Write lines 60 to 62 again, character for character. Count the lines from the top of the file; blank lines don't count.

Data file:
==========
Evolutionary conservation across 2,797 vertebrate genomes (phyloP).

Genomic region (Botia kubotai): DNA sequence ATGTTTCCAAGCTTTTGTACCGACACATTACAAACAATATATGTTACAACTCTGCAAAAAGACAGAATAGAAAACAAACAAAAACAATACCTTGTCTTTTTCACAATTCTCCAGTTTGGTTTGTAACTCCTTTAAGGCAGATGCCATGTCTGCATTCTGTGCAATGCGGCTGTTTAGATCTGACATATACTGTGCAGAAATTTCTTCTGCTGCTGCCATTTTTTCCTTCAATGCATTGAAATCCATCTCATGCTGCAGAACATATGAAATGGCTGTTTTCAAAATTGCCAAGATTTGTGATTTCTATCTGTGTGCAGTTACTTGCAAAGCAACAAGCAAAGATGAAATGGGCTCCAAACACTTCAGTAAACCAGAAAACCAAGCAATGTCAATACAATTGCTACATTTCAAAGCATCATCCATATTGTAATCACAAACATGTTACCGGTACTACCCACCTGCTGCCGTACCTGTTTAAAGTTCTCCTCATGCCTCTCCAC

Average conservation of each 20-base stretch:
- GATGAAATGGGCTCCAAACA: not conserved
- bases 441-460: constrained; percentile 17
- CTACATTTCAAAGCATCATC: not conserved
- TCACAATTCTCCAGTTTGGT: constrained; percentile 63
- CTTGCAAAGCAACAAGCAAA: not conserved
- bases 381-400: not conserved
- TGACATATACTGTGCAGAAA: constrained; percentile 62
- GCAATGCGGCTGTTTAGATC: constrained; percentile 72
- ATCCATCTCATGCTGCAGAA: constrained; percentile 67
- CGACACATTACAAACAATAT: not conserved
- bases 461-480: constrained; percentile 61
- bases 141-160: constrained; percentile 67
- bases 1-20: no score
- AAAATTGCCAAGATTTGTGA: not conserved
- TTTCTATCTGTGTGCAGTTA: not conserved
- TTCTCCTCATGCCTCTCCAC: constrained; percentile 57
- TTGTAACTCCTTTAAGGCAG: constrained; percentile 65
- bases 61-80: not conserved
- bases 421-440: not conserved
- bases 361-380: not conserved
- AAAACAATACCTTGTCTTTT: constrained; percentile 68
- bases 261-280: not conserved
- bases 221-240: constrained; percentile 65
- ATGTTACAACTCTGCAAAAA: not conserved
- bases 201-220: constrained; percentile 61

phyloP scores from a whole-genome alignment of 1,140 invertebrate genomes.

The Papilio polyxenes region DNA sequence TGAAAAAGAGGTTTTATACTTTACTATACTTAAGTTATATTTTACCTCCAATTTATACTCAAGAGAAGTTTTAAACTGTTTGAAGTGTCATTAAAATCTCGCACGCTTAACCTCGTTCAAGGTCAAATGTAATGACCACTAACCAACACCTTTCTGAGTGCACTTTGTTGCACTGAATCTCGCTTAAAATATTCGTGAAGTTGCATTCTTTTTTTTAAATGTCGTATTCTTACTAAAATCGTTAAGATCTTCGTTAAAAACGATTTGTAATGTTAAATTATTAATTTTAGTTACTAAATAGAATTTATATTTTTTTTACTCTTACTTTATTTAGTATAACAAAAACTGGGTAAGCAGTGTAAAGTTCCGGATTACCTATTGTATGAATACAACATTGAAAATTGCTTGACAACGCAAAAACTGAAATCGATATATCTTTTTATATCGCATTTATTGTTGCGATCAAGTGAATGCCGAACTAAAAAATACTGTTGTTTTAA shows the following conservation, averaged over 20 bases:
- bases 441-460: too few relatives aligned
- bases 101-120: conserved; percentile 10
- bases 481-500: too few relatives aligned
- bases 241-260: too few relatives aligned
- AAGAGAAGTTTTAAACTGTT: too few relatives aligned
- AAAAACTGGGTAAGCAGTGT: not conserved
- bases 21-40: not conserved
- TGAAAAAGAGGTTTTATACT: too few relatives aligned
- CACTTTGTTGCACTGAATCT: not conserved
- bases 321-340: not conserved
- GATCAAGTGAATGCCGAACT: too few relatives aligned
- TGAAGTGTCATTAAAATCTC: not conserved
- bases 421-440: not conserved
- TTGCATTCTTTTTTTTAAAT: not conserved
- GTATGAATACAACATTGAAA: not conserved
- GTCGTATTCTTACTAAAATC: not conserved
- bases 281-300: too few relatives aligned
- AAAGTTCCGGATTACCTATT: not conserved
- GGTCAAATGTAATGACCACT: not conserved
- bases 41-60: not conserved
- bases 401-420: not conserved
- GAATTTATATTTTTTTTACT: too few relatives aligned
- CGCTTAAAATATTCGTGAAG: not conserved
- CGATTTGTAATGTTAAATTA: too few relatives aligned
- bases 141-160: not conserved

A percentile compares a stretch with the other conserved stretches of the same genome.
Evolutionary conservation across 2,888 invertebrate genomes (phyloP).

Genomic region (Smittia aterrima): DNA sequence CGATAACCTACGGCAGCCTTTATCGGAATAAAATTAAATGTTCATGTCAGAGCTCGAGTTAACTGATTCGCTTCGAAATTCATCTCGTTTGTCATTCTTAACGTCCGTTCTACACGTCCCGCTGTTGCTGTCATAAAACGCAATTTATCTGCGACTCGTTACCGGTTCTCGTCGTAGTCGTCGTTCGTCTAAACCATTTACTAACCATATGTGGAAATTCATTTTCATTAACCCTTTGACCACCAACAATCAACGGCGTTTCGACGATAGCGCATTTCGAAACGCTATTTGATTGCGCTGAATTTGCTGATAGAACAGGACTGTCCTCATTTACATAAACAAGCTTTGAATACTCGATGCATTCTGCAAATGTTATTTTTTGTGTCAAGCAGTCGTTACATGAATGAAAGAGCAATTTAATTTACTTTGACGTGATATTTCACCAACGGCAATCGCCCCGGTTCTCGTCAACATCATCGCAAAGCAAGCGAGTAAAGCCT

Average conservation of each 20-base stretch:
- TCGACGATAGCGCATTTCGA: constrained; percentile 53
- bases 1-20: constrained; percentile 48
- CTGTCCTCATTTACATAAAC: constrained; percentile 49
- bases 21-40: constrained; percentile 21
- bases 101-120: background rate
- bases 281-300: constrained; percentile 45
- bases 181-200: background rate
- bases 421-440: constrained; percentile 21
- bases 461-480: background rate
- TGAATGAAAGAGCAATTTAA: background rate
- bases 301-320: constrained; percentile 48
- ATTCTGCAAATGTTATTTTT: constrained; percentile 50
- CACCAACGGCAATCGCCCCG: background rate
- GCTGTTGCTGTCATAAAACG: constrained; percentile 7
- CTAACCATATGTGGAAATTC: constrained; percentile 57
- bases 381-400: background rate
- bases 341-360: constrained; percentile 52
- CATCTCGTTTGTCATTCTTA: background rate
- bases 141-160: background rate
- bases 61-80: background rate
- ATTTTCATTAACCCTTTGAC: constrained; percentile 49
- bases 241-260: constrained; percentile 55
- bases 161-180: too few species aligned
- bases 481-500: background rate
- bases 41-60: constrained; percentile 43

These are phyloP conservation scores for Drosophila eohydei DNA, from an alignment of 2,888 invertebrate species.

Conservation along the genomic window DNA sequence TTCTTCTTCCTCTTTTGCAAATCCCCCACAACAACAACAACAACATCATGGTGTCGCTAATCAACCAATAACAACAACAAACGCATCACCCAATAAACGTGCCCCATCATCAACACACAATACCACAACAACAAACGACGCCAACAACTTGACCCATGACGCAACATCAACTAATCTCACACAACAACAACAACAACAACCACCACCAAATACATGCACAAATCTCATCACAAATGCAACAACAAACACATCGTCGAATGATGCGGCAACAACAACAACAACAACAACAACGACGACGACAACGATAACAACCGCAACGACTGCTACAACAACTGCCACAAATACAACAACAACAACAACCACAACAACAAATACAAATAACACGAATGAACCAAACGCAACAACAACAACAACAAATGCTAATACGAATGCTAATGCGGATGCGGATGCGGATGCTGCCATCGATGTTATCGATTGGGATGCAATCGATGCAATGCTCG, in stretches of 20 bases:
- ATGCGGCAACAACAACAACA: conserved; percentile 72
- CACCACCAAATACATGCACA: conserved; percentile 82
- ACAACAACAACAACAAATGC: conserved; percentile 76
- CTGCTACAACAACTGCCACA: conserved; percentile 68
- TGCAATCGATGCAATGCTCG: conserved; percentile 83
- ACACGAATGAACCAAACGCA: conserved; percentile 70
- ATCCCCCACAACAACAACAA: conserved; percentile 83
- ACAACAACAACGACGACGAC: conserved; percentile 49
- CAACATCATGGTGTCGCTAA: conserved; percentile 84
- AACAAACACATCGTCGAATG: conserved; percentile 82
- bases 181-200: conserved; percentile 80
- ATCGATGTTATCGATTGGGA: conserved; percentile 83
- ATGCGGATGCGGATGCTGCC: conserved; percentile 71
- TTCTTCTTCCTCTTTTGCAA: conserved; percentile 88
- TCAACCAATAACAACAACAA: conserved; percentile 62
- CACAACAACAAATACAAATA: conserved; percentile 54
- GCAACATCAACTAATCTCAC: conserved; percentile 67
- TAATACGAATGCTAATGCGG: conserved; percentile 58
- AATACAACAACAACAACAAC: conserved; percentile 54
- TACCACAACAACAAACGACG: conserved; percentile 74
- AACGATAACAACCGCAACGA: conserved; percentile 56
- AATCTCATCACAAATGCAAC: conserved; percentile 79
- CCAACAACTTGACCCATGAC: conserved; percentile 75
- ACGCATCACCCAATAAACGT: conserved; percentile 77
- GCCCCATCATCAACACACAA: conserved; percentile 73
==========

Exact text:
- TCGACGATAGCGCATTTCGA: constrained; percentile 53
- bases 1-20: constrained; percentile 48
- CTGTCCTCATTTACATAAAC: constrained; percentile 49